Practical information for Cochrane authors

Belgian researchers or healthcare professionals who would like to write a (Cochrane) systematic review can get support from Cochrane Belgium. You can find the different steps in this process below.

Step 1: Before you start

Before you start to develop your systematic review, we recommend you to register for our Systematic Review course. Furthermore, we urge you to have a look at the Cochrane Handbook or Cochrane’s online training materials. Preparing yourself thoroughly takes some time, but it will pay off later in the review process.

Upon selecting a topic for your Cochrane systematic review, it is indispensable to check the Cochrane Library to see if this topic has not been covered yet by an already registered protocol or review. If this is not the case, you can go ahead and submit your title to the appropriate Cochrane Review Group

Step 2: Title registration

Draft your title. Clearly state the question your review will answer. Often a title contains a description of the patient/target population or health problem, the interventions being compared and the outcomes of interest. You submit the title to the appropriate Cochrane Review Group (CRG) covering this discipline. CRGs collaborate within Review Group Networks. This overview of the Networks and their CRGs provides links to the individual CRGs’ websites as well. The website of the CRG provides the title registration procedure to follow. These procedures can differ slightly between CRGs.

At this stage, you also have to assemble your review team. Each step in a Cochrane review has to be performed by two reviewers independently, to avoid errors as much as possible. Take into account that a review team must have experience in the topic area of the review, but also needs (access to) methodological expertise, including statistical expertise. Cochrane Review Groups often require involvement of at least one author with previous experience in writing a Cochrane review.

Do not hesitate to contact Cochrane Belgium if you encounter any issues when putting together your review team.

The CRG’s coordinator will assess your review proposal based on the review topic availability, the relevance to the scope of the CRG and the priority of the topic. If another author team also expresses interest in your review topic, a compromise is sought. Often this results in the two teams joining forces and sharing the review authorship. If the topic is available and of high priority, you will most likely receive a positive answer and you can start developing the protocol. If the topic does not match the scope of the Review Group, you will be referred to a more appropriate Cochrane Review Group.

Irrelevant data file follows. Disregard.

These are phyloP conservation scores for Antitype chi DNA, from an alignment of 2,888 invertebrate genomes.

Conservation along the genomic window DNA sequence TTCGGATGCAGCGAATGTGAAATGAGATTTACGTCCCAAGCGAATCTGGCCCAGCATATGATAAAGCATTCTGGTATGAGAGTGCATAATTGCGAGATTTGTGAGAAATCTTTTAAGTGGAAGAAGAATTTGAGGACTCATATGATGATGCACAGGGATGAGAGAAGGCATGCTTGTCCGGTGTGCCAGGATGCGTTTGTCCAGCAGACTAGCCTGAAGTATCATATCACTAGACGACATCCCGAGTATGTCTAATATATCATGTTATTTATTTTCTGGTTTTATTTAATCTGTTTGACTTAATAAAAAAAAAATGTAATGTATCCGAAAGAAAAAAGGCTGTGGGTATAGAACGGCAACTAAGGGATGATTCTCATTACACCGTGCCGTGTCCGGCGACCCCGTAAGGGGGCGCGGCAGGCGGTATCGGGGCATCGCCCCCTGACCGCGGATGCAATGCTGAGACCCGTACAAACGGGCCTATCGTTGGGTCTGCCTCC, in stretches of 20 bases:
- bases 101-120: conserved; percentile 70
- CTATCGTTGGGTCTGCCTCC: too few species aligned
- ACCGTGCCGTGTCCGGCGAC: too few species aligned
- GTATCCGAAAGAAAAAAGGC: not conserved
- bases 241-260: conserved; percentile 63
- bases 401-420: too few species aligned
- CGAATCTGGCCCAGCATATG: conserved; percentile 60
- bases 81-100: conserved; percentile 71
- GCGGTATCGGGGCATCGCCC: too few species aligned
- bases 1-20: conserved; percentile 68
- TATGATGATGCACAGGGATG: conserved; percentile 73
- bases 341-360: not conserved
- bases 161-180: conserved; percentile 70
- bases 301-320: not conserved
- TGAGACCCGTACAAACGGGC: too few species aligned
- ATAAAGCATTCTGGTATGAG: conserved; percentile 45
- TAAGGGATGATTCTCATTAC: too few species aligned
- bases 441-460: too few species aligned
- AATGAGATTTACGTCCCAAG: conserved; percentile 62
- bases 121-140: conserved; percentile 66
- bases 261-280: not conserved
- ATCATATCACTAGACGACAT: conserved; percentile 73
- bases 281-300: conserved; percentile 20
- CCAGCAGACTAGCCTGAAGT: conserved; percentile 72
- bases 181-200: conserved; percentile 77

Step 3: Writing the protocol

Developing and writing the protocol is a crucial step, as the protocol will be peer-reviewed and the final version will be published in the Cochrane Library. Any deviations from this protocol during the review process will also have to be justified in the final review. Developing the protocol therefore requires reflection and extensive discussion with the entire review team. The protocol must contain:

  • background;
  • objectives;
  • inclusion and exclusion criteria for study selection;
  • planned search strategy (databases and search terms to be used);
  • methods for the analysis (data collection, statistical model, subgroup analysis, etc.).

The Cochrane Handbook provides extensive information for each of these parts. We recommend consulting it at each stage when developing the protocol. The fixed format of a Cochrane review protocol is integrated into the software package RevMan, freely available for download, and RevMan Web. You must use one of those to submit your protocol. Review Groups differ slightly in their rules regarding protocol requirements. Usually you can find documents setting out these requirements on the Review Group’s website.

Once your review protocol is finalized, you submit it to the Cochrane Review Group where it will go through a peer review process. After the potential concerns stemming from the preview are addressed and necessary amendments to the protocol are made by the review team, the protocol will be accepted and published in the Cochrane Library.

Step 4: Writing the review

Once the protocol has been accepted and published in the Cochrane Library, you can conduct the review according to the protocol. Again, you should consult the Cochrane Handbook for detailed instructions. Moreover, there are clear and detailed guidelines for performing and reporting Cochrane Systematic Reviews: MECIR standards (Methodological Expectations of Cochrane Intervention Reviews). The previously mentioned RevMan or RevMan Web provides the required structure. You must use it once more to submit the review to the Cochrane Review Group for peer review. The review will go through one or more peer review cycles before the final review is accepted and published in the Cochrane Library.

Step 5: Updating the review

Committing to a Cochrane review also implies you will regularly have to update the review. Whether and when a review must be updated depends on the availability of new data or methods that may affect the results of the review.


If you encounter issues in any phase of the review, please do not hesitate to contact Cochrane Belgium.